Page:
Dialpad offers communications within Salesforce Lightning

It's Dreamforce week, which means that Salesforce-related news is coming thick and fast.

adolphe bitard   telephone2
Credit: Adolphe Bitard

Dreamforce week is the week that technology commentators dread. Salesforce's epic conference attracts well over 100,000 attendees, and for a couple of weeks beforehand analysts' and media's inboxes get absolutely bombarded with requests for briefings, news pitches and invitations to the multitudinous parties that occur during the week.

For the first time in close to a decade I'm following Dreamforce from afar, but the distance hasn't reduced the onslaught any. And while Salesforce's CEO Marc Benioff tends to prerelease news these days, other companies bottle it all up until show week.

A case in point is Dialpad, a communications vendor that is looking to "software-ize" telephony. Dialpad's offering includes HD voice, HD video, group messaging, SMS, MMS, conferencing and screen sharing. The company is betting on mobile workers and the increasing peripatetic nature of work having the effect of making desk phones obsolete -- Dialpad wants to offer software-based solutions to cover all the different use-cases that traditional communication devices covered.

Given this software-centric approach, it is perhaps unsurprising to hear that Dialpad is today announcing an integration into Lightning, Salesforce’s lightweight development and mobile platform. The integrated solution will allow Salesforce users to communicate with their various stakeholders -- customers, partners and colleagues -- natively from within their Lightning applications.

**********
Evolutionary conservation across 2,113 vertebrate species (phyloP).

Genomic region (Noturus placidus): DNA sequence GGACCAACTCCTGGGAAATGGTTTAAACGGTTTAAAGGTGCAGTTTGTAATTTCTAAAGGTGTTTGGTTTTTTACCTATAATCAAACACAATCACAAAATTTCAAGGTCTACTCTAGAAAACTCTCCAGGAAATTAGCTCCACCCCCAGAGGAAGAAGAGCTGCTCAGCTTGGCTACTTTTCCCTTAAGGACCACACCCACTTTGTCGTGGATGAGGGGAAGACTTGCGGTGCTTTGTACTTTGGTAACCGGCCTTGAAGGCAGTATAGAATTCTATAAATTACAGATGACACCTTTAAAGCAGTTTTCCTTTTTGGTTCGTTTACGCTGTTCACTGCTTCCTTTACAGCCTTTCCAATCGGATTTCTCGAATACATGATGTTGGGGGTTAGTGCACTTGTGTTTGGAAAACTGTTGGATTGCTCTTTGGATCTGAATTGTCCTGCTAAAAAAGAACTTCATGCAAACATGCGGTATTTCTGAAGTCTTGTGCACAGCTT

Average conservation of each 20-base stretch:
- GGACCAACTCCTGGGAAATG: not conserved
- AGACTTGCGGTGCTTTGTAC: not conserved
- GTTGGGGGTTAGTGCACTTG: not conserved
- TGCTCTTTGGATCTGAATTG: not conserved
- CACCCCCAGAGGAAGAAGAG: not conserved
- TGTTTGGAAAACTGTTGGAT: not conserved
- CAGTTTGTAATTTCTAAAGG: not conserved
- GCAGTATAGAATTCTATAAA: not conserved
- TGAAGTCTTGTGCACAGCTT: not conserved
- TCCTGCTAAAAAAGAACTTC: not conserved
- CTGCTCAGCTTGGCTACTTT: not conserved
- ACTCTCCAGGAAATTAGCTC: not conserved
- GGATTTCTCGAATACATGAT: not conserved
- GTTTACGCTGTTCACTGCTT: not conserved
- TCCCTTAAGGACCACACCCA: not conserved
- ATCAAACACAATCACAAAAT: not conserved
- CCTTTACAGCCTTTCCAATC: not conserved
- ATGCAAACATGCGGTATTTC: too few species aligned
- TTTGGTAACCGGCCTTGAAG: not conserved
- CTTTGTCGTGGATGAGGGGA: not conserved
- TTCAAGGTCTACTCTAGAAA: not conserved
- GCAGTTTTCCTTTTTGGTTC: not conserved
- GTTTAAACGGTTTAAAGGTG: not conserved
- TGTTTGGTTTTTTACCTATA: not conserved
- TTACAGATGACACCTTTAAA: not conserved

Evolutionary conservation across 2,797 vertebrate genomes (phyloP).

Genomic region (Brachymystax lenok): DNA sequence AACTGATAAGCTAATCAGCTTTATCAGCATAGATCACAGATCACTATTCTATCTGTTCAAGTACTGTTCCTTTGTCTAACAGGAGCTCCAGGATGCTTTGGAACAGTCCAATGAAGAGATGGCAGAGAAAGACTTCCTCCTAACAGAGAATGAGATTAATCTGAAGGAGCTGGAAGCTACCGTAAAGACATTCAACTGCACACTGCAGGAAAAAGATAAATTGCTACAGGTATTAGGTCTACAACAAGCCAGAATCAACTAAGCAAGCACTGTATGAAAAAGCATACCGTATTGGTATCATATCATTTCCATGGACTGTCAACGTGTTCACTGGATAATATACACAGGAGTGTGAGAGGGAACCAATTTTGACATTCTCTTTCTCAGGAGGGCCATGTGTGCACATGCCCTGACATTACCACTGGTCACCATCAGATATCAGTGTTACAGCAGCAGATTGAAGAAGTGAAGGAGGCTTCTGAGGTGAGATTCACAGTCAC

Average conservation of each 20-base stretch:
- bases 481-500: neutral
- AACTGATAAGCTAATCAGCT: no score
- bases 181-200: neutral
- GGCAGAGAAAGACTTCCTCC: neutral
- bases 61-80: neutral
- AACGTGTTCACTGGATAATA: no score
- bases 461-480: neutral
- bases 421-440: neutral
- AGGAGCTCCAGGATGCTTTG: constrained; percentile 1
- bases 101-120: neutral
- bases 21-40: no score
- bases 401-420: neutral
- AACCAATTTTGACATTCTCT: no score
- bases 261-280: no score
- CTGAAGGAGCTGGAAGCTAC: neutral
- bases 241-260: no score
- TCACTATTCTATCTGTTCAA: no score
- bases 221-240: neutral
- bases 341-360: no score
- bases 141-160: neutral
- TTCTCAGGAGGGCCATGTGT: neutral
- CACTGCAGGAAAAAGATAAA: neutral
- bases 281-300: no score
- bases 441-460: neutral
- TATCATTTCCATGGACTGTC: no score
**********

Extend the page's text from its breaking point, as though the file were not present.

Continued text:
This is a further strengthening of Dialpad's Salesforce-centric offerings. Outside of Lightning, Dialpad offers full softphone capability within Salesforce and also tracks all business communication activity within Salesforce -- be it voice, chat, messaging or conference calls. Analogous to what Salesforce did for CRM, Dialpad is a pre-cloud product that needs no on-premises infrastructure, be it servers, storage or hardwired phones. Dialpad can be deployed rapidly to create a virtual telephony solution.

The Lighting integration seems to be well thought-out with deep functionality that is consistent across other Salesforce offerings. Features include:

  • Answer calls directly within Salesforce Lightning
  • Click-to-call any Salesforce Lightning record
  • Switch calls live back and forth between Lightning and any mobile device
  • Transfer calls to colleagues, departments, groups or distributed call queues
  • Record any calls and easily listen to recordings in Lightning
  • Access the entire Salesforce contact list
  • Access the companywide directory from any device
  • Automatically log activities and add notes from any device
  • Utilize call queues for distributed sales and service
  • Expose contextual customer data to allow teams to respond faster and more efficiently to sales and service calls

MyPOV

Dialpad already has tens of thousands of customers who have gone "all-in" on hardware-less communications. It would be easy to extrapolate that to being the situation and desired end state for all organizations. The truth, however, is not quite so clear, and it's fair to say that fixed telephony vendors are still doing OK.

That said, the trend is very much towards the Dialpad approach, and increasingly a software-based solution ticks the correct boxes for customers. Given Dialpad's deep existing ties with Salesforce, and the fact that it has, like Salesforce, espoused a purely cloud-based approach, this integration makes total sense. It is another opportunity for Dialpad to position itself as the communications thought leader in a marketplace full of conservative and moribund vendors.

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